April 29, 2019
When it’s late afternoon and your eyelids start to droop, it can be tempting to reach for a quick energy fix. Whether it’s an ice cold can of carbonated energy or a quick shot that promises a five hour boost, energy drinks are being widely consumed to enhance mental and physical performance. But is this stopgap really worth the toll it takes on your body? As research advances, doctors and scientists agree: energy drinks aren’t healthy. Here’s why:
Most people know that soda is packed with an unhealthy volume of sugar. Energy drinks, on the other hand, don’t have the same reputation, likely due to poorly regulated nutrition labeling . Believe it or not, some energy drinks have up to 16 teaspoons of sugar per can, despite producers marketing their beverages as “dietary supplements.”
The American Heart Association recommends
consumers have no more than six teaspoons (24 grams) of sugar a day, as too
much sugar can lead to obesity, heart disease, tooth decay, and cancer.
Even one energy drink can surpass this suggested limit, putting the body at
risk for serious health concerns.
Energy drinks may feel like a mood and performance booster (especially during bouts of extreme fatigue), but the truth is, they can actually have the opposite effect. Fatigue is the body’s way of telling the mind it needs sleep—when that red flag is ignored, the body is unable to perform critical functions like growing and repairing muscles, synthesizing hormones, and refreshing cognitive function.
In a 2010 study, researchers found that active service members who drank three or more energy drinks a day were significantly more likely to report less than four hours of sleep a night than those who avoided energy drinks. They were also more likely to report falling asleep during briefings or while on guard duty—likely causing them to reach for yet another energy drink. This creates a vicious cycle. Despite the appeal of a seemingly effective solution to sleepiness, energy drinks may actually contribute to sleep problems, not solve them.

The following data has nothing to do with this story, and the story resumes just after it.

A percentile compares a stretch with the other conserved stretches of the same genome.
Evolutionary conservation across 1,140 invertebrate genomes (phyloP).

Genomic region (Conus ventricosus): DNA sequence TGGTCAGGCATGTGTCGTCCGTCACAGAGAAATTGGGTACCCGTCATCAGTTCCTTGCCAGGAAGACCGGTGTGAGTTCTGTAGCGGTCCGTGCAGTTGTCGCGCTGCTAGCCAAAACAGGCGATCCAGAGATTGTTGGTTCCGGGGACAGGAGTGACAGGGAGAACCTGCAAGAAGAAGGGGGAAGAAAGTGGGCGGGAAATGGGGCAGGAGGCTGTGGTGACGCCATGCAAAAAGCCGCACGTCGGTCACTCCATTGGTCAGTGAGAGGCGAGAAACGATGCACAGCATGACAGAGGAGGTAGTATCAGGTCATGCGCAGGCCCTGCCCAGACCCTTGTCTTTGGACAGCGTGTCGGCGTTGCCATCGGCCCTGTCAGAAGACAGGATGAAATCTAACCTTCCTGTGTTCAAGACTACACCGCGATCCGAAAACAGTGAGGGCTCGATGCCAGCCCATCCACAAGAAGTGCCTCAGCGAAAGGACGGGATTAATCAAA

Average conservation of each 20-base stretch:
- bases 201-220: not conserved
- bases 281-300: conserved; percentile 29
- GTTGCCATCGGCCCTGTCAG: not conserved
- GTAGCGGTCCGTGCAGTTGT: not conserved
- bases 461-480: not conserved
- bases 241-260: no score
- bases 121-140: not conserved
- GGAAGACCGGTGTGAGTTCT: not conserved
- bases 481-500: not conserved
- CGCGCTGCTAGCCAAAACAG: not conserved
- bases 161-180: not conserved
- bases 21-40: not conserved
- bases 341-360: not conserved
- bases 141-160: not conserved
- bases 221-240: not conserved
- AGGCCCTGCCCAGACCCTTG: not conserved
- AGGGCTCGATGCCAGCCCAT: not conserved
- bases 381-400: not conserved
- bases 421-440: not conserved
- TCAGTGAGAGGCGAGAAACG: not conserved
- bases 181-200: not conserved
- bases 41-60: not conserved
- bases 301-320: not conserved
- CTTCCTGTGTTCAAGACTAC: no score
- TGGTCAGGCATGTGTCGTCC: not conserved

Caffeine is relatively safe for most people, especially in moderation. In fact, low levels of caffeine can improve short-term memory and speed up reaction times. However, because energy drinks aren’t regulated by the Food and Drug Administration (FDA), manufacturers can include unsafe levels of caffeine in their beverages or mix caffeine with other stimulants like guarana. Overdosing on caffeine is possible, and much more likely when mixed with these additional stimulants often found in energy drinks.
Just one energy drink can contain multiple times the amount of caffeine as a cup of coffee, and they are often consumed much more quickly—leading to a more sudden caffeine spike. While a caffeine overdose isn’t likely to result in death, it can cause heart palpitations, nausea, vomiting, convulsions, metabolic acidosis, and hypertension.
If you’re having trouble keeping your energy levels up, consider making long-term lifestyle changes rather than putting a band aid over the problem. Improving the nutritional quality of your diet, getting regular exercise, and maintaining a healthy sleep schedule are all ways to prevent chronic fatigue and lessen the urge to reach for that mid-day energy boost.